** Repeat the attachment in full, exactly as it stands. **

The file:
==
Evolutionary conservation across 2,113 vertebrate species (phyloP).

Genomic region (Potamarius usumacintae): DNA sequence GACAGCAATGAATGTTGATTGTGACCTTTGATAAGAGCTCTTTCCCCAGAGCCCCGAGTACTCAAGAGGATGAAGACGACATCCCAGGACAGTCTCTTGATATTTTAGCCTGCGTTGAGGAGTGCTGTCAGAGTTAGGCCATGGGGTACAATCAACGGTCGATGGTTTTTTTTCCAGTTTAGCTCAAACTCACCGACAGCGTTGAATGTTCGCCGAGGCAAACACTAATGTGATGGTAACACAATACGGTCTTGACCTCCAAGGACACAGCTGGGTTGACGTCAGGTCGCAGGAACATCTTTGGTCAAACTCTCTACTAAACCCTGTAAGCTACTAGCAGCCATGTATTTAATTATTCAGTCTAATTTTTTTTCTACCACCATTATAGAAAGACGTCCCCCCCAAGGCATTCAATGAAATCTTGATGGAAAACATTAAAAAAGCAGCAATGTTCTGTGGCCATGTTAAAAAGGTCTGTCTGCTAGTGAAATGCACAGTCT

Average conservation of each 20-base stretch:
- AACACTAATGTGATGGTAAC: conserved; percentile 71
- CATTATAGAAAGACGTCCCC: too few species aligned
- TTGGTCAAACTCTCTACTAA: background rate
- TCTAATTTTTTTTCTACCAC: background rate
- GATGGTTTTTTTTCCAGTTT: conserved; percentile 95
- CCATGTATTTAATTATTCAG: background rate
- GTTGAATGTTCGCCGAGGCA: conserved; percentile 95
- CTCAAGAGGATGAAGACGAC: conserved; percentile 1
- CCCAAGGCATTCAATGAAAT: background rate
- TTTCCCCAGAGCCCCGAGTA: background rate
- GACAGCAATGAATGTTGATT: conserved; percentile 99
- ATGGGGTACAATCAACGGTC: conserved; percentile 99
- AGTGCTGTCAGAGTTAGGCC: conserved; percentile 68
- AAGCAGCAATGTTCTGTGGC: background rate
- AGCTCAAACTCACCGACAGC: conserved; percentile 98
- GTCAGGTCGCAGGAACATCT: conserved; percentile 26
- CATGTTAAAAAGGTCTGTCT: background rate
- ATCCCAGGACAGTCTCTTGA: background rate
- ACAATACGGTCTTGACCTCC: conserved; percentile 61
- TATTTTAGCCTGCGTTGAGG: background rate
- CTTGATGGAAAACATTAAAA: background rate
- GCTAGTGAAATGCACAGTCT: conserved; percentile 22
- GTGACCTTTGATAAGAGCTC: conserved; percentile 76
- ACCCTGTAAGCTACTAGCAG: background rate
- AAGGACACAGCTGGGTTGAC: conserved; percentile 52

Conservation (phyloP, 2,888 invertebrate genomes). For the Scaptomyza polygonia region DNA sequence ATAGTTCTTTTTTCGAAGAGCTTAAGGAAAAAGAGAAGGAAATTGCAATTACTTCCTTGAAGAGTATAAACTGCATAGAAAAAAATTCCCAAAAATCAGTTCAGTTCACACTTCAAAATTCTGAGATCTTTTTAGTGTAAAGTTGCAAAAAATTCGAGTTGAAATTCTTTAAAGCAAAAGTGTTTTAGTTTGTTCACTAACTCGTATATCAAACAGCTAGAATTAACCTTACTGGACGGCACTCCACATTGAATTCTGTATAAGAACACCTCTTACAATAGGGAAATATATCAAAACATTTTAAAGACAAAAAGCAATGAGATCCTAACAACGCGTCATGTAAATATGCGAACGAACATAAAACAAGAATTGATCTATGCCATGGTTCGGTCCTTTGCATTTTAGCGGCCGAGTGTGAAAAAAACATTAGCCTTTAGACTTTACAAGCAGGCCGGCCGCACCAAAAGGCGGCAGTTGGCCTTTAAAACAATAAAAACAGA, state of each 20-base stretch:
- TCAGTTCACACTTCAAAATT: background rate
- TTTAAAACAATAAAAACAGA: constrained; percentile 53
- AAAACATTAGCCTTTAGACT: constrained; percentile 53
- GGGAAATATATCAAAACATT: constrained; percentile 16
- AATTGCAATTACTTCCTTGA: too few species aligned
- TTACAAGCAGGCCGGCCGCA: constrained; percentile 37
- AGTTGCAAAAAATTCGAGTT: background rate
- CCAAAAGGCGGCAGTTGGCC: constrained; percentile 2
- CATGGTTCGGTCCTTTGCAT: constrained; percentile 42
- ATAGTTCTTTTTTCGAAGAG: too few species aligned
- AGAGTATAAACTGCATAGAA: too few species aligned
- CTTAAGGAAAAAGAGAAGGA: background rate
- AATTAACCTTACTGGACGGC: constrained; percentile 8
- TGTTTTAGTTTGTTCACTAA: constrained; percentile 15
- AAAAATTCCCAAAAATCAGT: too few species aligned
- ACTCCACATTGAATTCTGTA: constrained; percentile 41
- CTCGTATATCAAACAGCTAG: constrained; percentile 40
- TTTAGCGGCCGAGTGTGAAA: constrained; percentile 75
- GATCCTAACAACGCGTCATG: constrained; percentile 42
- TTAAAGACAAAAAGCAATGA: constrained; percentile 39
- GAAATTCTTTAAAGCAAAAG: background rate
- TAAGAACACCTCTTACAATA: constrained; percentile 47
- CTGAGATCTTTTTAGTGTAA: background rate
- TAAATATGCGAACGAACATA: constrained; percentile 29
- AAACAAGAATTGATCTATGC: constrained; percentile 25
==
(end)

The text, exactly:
Evolutionary conservation across 2,113 vertebrate species (phyloP).

Genomic region (Potamarius usumacintae): DNA sequence GACAGCAATGAATGTTGATTGTGACCTTTGATAAGAGCTCTTTCCCCAGAGCCCCGAGTACTCAAGAGGATGAAGACGACATCCCAGGACAGTCTCTTGATATTTTAGCCTGCGTTGAGGAGTGCTGTCAGAGTTAGGCCATGGGGTACAATCAACGGTCGATGGTTTTTTTTCCAGTTTAGCTCAAACTCACCGACAGCGTTGAATGTTCGCCGAGGCAAACACTAATGTGATGGTAACACAATACGGTCTTGACCTCCAAGGACACAGCTGGGTTGACGTCAGGTCGCAGGAACATCTTTGGTCAAACTCTCTACTAAACCCTGTAAGCTACTAGCAGCCATGTATTTAATTATTCAGTCTAATTTTTTTTCTACCACCATTATAGAAAGACGTCCCCCCCAAGGCATTCAATGAAATCTTGATGGAAAACATTAAAAAAGCAGCAATGTTCTGTGGCCATGTTAAAAAGGTCTGTCTGCTAGTGAAATGCACAGTCT

Average conservation of each 20-base stretch:
- AACACTAATGTGATGGTAAC: conserved; percentile 71
- CATTATAGAAAGACGTCCCC: too few species aligned
- TTGGTCAAACTCTCTACTAA: background rate
- TCTAATTTTTTTTCTACCAC: background rate
- GATGGTTTTTTTTCCAGTTT: conserved; percentile 95
- CCATGTATTTAATTATTCAG: background rate
- GTTGAATGTTCGCCGAGGCA: conserved; percentile 95
- CTCAAGAGGATGAAGACGAC: conserved; percentile 1
- CCCAAGGCATTCAATGAAAT: background rate
- TTTCCCCAGAGCCCCGAGTA: background rate
- GACAGCAATGAATGTTGATT: conserved; percentile 99
- ATGGGGTACAATCAACGGTC: conserved; percentile 99
- AGTGCTGTCAGAGTTAGGCC: conserved; percentile 68
- AAGCAGCAATGTTCTGTGGC: background rate
- AGCTCAAACTCACCGACAGC: conserved; percentile 98
- GTCAGGTCGCAGGAACATCT: conserved; percentile 26
- CATGTTAAAAAGGTCTGTCT: background rate
- ATCCCAGGACAGTCTCTTGA: background rate
- ACAATACGGTCTTGACCTCC: conserved; percentile 61
- TATTTTAGCCTGCGTTGAGG: background rate
- CTTGATGGAAAACATTAAAA: background rate
- GCTAGTGAAATGCACAGTCT: conserved; percentile 22
- GTGACCTTTGATAAGAGCTC: conserved; percentile 76
- ACCCTGTAAGCTACTAGCAG: background rate
- AAGGACACAGCTGGGTTGAC: conserved; percentile 52

Conservation (phyloP, 2,888 invertebrate genomes). For the Scaptomyza polygonia region DNA sequence ATAGTTCTTTTTTCGAAGAGCTTAAGGAAAAAGAGAAGGAAATTGCAATTACTTCCTTGAAGAGTATAAACTGCATAGAAAAAAATTCCCAAAAATCAGTTCAGTTCACACTTCAAAATTCTGAGATCTTTTTAGTGTAAAGTTGCAAAAAATTCGAGTTGAAATTCTTTAAAGCAAAAGTGTTTTAGTTTGTTCACTAACTCGTATATCAAACAGCTAGAATTAACCTTACTGGACGGCACTCCACATTGAATTCTGTATAAGAACACCTCTTACAATAGGGAAATATATCAAAACATTTTAAAGACAAAAAGCAATGAGATCCTAACAACGCGTCATGTAAATATGCGAACGAACATAAAACAAGAATTGATCTATGCCATGGTTCGGTCCTTTGCATTTTAGCGGCCGAGTGTGAAAAAAACATTAGCCTTTAGACTTTACAAGCAGGCCGGCCGCACCAAAAGGCGGCAGTTGGCCTTTAAAACAATAAAAACAGA, state of each 20-base stretch:
- TCAGTTCACACTTCAAAATT: background rate
- TTTAAAACAATAAAAACAGA: constrained; percentile 53
- AAAACATTAGCCTTTAGACT: constrained; percentile 53
- GGGAAATATATCAAAACATT: constrained; percentile 16
- AATTGCAATTACTTCCTTGA: too few species aligned
- TTACAAGCAGGCCGGCCGCA: constrained; percentile 37
- AGTTGCAAAAAATTCGAGTT: background rate
- CCAAAAGGCGGCAGTTGGCC: constrained; percentile 2
- CATGGTTCGGTCCTTTGCAT: constrained; percentile 42
- ATAGTTCTTTTTTCGAAGAG: too few species aligned
- AGAGTATAAACTGCATAGAA: too few species aligned
- CTTAAGGAAAAAGAGAAGGA: background rate
- AATTAACCTTACTGGACGGC: constrained; percentile 8
- TGTTTTAGTTTGTTCACTAA: constrained; percentile 15
- AAAAATTCCCAAAAATCAGT: too few species aligned
- ACTCCACATTGAATTCTGTA: constrained; percentile 41
- CTCGTATATCAAACAGCTAG: constrained; percentile 40
- TTTAGCGGCCGAGTGTGAAA: constrained; percentile 75
- GATCCTAACAACGCGTCATG: constrained; percentile 42
- TTAAAGACAAAAAGCAATGA: constrained; percentile 39
- GAAATTCTTTAAAGCAAAAG: background rate
- TAAGAACACCTCTTACAATA: constrained; percentile 47
- CTGAGATCTTTTTAGTGTAA: background rate
- TAAATATGCGAACGAACATA: constrained; percentile 29
- AAACAAGAATTGATCTATGC: constrained; percentile 25